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Africa Policy Journal

Topic / Health

The Silent Pandemic: Legislative Reforms to Protect Nigerian Minds During COVID-19

Officials tackling the coronavirus pandemic in Nigeria have recognized the impact of COVID-19 on citizens’ mental health. In June, Nigeria’s Chairman of the Presidential Taskforce on COVID-19, Boss Mustapha, noted that stigmatization and mental health were among the greatest challenges to the national response. The Nigeria Centre for Disease Control (NCDC) Director-General echoed this notion, stating that stigma and its effects on mental well-being were impacting potential contacts of COVID-19 from reporting themselves for tests. This rising stigmatization helps fuel spread of the disease and worsens the mental health of infected and affected populations, as was the case with other outbreaks like the 2003 SARS epidemic. These sentiments are welcome and represent an evolution from the beginning of pandemic preparedness when psychological distress was not elevated as a significant issue confronting epidemiological response.

However, public prioritization has not translated to policy reform that would bolster Nigeria’s mental health infrastructure in the wake of a pandemic that is still raging. On December 12, Nigeria registered 796 new infections, its highest single-day total of COVID-19 cases since the beginning of an outbreak that continues to leave Nigerians psychologically vulnerable as they confront the reality of a second wave. Presently, the mental health field is governed by the Lunacy Act of 1958, legislation that dates back to Nigeria’s colonial era. To date, no democratically elected civilian administration has enacted a law focused on protecting mental health.  

The National Assembly is currently reviewing new mental health legislation. This provides a rare opportunity to strengthen the capacity and regulatory environment for those who experience mental health distress in the wake of COVID-19. Late last year, in October, Senator Ibrahim Oloriegbe, Chair of the Senate Committee on Health, introduced the Mental Health and Substance Abuse Bill 2019. November saw the Senate pass it for second reading. Progress continued on the mental health bill this February when the upper chamber held a public hearing on the proposed law.

To ensure the bill guarantees quality care and does not perpetuate stigmatization of mental health, a number of amendments should be made so it adequately supports public health emergencies and persons with disabilities (PWDs). It is also critical the law is reformed to uphold international accords Nigeria has acceded to. In 2018, at the Global Disabilities Summit, the government made a commitment to the world that it would recognize the equal rights of PWDs, which included persons with mental health conditions and psychosocial disabilities. Nigeria also ratified the United Nations Convention on the Rights of People with Disabilities (UN CRPD) in 2007 and its Optional Protocol in 2010, affirming the full inclusion and participation of people with psychosocial and intellectual disabilities.

There are several components of the proposed legislation that fail to meet these ideals and can be improved. For instance:

  • Amending the title— which currently reads the Mental Health and Substance Abuse Bill 2019. This designation continues to link mental health with substance abuse, perpetuating stigma, and misinformation that there is an inextricable link between the two. Additionally, that those facing mental health conditions are all alcoholic or inebriated and thus the arbiters of their own condition. Mental health conditions have various causes that depend on the situation and the individual, but 84% of Nigerians believe that the misuse of drugs and other psychoactive substances is the most common source of these conditions. Instead, substance abuse should be a subsection of the bill, removed in any name of institutions established by the regulation, and efforts should be reinforced to address it through other laws and agencies.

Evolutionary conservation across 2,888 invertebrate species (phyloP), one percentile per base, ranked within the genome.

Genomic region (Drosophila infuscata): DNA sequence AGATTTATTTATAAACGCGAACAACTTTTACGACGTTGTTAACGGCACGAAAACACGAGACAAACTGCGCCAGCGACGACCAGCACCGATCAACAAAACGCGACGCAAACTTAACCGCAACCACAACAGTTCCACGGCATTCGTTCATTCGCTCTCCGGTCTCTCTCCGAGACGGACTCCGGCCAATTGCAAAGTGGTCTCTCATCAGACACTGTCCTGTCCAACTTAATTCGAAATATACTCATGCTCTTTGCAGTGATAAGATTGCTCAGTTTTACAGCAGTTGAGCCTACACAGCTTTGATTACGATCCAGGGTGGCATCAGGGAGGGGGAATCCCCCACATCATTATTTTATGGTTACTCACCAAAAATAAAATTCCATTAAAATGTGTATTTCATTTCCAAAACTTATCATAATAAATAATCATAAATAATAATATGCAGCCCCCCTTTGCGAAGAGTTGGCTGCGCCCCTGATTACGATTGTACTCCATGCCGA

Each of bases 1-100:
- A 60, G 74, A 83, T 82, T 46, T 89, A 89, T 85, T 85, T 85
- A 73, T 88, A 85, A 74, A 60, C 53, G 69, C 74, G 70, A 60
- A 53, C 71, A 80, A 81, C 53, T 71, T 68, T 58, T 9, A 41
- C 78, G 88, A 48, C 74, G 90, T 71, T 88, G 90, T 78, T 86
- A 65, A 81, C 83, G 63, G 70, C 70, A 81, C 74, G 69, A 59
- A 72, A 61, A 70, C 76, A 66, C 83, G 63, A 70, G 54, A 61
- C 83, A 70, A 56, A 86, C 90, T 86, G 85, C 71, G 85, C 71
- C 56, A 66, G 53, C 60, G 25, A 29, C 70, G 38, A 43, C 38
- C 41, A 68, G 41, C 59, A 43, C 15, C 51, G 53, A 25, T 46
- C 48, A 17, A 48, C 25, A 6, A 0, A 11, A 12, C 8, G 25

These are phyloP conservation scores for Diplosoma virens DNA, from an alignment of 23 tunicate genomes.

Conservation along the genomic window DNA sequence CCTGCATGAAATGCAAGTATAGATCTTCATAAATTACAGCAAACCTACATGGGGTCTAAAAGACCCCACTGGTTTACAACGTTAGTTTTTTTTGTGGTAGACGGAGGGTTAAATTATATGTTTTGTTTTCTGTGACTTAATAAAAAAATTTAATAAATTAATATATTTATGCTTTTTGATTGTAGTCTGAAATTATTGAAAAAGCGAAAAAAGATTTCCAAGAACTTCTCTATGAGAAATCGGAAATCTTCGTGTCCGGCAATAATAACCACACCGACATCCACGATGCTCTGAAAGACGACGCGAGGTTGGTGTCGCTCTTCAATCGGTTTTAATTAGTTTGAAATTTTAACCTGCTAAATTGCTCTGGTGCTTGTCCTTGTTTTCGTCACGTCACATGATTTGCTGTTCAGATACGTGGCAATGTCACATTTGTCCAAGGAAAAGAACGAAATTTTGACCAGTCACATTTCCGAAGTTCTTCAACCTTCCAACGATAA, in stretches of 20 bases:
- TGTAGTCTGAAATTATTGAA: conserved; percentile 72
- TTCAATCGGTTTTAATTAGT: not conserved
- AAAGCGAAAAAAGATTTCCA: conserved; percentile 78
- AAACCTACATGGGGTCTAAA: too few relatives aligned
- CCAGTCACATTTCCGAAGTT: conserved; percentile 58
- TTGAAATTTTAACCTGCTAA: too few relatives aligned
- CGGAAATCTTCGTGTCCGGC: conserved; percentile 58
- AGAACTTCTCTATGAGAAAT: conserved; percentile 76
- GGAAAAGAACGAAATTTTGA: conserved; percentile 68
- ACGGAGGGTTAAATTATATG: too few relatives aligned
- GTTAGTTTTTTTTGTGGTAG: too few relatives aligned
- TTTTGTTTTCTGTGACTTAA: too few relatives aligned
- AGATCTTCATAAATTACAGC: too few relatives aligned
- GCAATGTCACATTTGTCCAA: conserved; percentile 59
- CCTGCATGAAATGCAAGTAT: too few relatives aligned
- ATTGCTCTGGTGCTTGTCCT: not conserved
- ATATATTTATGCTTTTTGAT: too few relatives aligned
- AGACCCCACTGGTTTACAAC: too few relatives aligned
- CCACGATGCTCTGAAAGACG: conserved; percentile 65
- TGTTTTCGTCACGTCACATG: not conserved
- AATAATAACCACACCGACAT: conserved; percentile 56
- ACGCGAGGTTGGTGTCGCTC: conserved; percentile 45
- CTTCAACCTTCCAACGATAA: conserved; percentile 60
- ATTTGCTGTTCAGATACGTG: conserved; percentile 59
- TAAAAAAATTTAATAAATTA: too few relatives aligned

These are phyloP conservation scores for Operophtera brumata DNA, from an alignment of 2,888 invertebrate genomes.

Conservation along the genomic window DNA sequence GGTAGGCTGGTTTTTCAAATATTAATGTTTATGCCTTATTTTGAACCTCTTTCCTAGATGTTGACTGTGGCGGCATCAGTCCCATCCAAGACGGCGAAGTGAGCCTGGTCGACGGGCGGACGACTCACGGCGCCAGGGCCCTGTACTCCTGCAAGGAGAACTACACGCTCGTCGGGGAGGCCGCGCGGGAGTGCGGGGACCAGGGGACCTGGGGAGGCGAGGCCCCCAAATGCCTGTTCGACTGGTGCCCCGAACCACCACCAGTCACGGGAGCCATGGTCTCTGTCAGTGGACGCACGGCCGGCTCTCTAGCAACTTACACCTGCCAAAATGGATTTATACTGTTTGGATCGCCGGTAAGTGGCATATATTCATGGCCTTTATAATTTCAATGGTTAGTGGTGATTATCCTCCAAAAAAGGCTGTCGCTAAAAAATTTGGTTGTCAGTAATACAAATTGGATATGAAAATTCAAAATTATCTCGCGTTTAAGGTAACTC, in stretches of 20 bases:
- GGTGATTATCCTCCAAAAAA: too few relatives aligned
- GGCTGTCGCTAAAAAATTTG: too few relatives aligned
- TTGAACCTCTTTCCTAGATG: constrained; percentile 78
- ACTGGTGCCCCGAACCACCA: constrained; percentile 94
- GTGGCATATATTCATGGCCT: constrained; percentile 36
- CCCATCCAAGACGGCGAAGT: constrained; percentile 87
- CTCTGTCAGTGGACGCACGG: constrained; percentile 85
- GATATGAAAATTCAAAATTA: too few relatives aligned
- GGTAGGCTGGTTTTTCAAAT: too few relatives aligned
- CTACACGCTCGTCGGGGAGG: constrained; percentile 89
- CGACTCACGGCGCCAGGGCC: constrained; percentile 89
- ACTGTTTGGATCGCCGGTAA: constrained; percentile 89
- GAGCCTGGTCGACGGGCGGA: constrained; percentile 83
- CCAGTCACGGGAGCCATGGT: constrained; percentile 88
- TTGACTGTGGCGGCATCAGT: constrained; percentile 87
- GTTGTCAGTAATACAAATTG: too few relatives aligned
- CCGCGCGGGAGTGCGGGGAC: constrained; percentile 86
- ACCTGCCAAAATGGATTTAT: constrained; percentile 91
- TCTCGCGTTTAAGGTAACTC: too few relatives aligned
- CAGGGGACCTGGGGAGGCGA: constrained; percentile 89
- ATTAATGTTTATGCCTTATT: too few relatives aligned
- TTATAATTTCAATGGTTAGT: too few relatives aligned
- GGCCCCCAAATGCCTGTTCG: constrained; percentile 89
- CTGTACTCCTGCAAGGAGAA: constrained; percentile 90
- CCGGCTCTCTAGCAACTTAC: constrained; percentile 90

• Removing terminology — that is inconsistent with a human rights approach to disability like ‘persons with mental disorder,’ ‘mental ill-health,’ ‘illness,’ ‘disorder,’ ‘mental impairment,’ ‘mentally incapacitated,’ and ‘right to a decent life as normal and full as possible.’ When mental health conditions are discussed as deviance, this cements stigma and discrimination, reinforcing harmful stereotypes that perpetuate a culture of threats, persecution, and dehumanization on that, which is abnormal. 
  • Depriving rights based on capacity — Part IV, Section 24, Clause 4 of the bill allows for individual restrictions, indicating:

A person with mental and substance use disorder has the right to enjoy a decent life as normal and as full as possible which includes, the right to education, vocational training, leisure, recreational activities, full employment and participation in civil, economic, social, cultural and political activities and any specific limitations on these rights shall be in accordance with an assessment of capacity.

Other areas of the bill limit the right to property, for instance, Part VII, Section 46, Clause 1:

The provisions of this part shall apply in respect of a person, who in the considered opinion of a High Court Judge based on competent medical evidence is incapable by reason of mental disorder of managing and administering his property and affairs; and a person whom the Judge is satisfied to refer to as a patient for purpose of this Part of this Act.

(1) The judge may, with respect to the property and affairs of a patient, door secure the doing of all such things as to him appear necessary or expedient in respect to property:

These stipulations allow for a restriction of human rights on the “basis of assessment of capacity.” Instead, the law should permit PWDs to have ‘supported decision-making’ through formal or informal methods that allow them to make critical decisions related to medical treatment, property, and other areas important to their lives. Article 12 of the UN CRPD instructs State parties to take appropriate measures to provide access to the support PWDs may require in exercising their legal capacity. 

  • Detention (involuntary admission) — is allowed on the basis of disability, instead of PWDs being treated on an equal basis under the law. This is codified in sections like Part V, Section 29, Clause 1 stating:

(1) A person meets the criteria for involuntary admission if there is reason to

believe the person is suffering from mental disorder and because of such


(a) Has inflicted, or threatened or attempted to inflict, or unless